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Drug trade flourishes in Afghanistan as Taliban's reach grows

Afghan farmers harvest opium sap from a poppy field at Gereshk in Helmand Province.
Afghan farmers harvest opium sap from a poppy field at Gereshk in Helmand Province. Photo: Noor Mohammad / AFP / Getty Images.

Opium poppy production is at an all-time high in Afghanistan, increasing 87% — from 4,800 to 9,000 tons — over the past year, according to a U.S. government report. This is providing a crucial revenue stream for the Taliban, which has been gaining territory in the 16th year since the U.S. invasion.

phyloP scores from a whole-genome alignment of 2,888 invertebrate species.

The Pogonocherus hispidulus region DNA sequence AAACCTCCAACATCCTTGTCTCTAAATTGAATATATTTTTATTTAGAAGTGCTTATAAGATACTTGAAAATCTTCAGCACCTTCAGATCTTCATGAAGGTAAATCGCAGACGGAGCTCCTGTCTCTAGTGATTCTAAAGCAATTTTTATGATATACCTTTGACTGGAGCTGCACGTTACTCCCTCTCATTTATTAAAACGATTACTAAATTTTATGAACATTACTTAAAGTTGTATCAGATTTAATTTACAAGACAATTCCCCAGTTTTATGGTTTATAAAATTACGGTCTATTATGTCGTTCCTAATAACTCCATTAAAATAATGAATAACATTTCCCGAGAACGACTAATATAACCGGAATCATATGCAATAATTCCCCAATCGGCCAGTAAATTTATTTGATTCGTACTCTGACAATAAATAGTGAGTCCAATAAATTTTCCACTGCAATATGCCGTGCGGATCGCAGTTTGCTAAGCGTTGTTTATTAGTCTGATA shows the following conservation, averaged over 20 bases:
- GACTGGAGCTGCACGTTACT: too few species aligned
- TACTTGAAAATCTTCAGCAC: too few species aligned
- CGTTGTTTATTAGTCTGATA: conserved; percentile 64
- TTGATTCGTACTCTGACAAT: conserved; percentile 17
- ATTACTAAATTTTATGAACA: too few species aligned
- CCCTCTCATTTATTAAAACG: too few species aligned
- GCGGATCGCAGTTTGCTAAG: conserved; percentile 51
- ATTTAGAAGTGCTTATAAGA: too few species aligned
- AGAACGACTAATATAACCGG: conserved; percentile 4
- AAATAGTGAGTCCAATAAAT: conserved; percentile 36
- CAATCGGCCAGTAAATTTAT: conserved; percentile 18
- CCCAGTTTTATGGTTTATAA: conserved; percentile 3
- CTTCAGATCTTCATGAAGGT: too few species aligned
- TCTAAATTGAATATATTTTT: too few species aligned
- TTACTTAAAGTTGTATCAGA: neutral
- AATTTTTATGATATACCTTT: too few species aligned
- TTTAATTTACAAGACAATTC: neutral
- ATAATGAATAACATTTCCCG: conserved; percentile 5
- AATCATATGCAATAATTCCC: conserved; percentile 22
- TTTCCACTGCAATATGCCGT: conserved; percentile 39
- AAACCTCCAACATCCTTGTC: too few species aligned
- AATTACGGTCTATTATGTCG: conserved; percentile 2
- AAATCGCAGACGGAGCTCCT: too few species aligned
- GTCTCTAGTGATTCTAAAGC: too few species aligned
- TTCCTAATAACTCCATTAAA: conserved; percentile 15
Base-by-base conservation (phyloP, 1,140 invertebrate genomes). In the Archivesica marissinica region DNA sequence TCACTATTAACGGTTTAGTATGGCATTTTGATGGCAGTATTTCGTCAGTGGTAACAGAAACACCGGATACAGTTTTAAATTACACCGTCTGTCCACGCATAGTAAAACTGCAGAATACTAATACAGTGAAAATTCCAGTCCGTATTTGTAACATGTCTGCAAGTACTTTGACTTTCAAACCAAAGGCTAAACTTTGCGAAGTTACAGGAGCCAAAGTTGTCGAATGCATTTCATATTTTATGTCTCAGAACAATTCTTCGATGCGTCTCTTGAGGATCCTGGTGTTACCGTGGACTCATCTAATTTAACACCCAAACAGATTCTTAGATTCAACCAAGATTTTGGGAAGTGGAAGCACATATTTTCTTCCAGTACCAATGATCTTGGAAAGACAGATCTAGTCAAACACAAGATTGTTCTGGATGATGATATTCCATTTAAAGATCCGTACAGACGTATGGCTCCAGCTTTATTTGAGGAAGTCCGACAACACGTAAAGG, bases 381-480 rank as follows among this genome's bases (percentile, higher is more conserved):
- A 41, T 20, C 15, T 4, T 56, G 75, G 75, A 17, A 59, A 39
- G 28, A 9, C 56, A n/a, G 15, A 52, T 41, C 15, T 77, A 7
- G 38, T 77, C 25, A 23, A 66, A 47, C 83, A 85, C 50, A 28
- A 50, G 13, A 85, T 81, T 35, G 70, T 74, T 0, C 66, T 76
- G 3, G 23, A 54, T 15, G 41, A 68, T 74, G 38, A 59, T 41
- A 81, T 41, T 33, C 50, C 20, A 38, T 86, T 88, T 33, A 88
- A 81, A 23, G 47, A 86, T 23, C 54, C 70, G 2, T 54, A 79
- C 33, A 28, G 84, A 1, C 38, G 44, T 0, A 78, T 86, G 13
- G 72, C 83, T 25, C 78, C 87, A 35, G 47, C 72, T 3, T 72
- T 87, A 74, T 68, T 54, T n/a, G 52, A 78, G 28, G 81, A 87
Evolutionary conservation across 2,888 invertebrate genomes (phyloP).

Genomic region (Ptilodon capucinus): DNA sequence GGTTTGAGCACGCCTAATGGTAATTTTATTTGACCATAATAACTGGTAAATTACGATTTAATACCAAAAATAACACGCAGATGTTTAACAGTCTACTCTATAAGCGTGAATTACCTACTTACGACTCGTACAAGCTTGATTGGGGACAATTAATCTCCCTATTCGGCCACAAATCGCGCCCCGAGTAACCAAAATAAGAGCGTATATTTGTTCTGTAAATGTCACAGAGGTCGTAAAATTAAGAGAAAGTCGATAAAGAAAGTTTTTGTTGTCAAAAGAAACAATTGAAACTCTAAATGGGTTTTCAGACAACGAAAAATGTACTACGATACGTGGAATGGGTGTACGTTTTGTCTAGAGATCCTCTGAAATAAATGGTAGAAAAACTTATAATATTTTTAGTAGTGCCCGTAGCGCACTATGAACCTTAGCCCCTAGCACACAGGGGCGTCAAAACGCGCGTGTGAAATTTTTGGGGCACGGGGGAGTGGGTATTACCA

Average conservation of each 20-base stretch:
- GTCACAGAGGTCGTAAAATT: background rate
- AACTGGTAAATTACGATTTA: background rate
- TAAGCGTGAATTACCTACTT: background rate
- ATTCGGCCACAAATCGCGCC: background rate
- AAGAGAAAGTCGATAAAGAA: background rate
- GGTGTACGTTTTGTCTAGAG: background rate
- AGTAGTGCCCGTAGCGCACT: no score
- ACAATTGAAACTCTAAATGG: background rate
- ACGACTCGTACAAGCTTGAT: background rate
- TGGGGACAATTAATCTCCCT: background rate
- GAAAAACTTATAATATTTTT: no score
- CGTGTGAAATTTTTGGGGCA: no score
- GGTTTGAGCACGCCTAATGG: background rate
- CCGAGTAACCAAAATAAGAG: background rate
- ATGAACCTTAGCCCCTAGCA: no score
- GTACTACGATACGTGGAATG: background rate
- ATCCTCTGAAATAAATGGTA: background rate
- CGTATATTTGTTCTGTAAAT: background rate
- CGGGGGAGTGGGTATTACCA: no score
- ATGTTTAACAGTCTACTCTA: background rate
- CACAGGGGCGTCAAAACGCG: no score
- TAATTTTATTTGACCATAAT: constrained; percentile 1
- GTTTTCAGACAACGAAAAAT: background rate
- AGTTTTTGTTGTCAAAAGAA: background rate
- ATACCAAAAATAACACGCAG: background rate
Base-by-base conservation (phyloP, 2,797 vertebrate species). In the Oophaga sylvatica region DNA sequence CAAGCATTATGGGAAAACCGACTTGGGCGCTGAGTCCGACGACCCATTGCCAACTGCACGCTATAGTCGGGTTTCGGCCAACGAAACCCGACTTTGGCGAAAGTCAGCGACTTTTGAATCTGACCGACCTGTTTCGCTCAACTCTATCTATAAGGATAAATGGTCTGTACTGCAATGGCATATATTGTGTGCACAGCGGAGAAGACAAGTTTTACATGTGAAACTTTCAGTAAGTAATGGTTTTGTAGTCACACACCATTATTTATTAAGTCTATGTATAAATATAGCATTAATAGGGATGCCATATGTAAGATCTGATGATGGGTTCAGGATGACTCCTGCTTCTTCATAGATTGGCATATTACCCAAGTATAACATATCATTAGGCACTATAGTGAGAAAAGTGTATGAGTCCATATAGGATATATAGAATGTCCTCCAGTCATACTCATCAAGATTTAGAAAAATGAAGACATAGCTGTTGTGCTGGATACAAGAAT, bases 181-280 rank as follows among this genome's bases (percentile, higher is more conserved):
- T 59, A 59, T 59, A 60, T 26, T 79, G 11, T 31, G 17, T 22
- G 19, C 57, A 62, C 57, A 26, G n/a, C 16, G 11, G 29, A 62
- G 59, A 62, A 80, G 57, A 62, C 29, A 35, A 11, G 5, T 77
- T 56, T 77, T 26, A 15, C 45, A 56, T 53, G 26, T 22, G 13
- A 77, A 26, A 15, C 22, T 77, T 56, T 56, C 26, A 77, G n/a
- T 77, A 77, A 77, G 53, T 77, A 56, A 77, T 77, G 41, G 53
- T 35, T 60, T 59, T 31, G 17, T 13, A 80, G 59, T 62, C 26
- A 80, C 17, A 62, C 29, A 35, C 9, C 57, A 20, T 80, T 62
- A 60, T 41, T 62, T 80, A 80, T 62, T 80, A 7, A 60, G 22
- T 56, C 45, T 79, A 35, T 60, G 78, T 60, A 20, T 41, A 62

Why it matters: Seth Jones, the director of the Transnational Threats Project at CSIS, tells Axios that opium is "the single most important revenue for the Taliban." According to a new BBC report, the Taliban is now operating in 70% of Afghanistan — in full control of 14 districts and maintaining "an active and openly physical presence" in 66% of the country.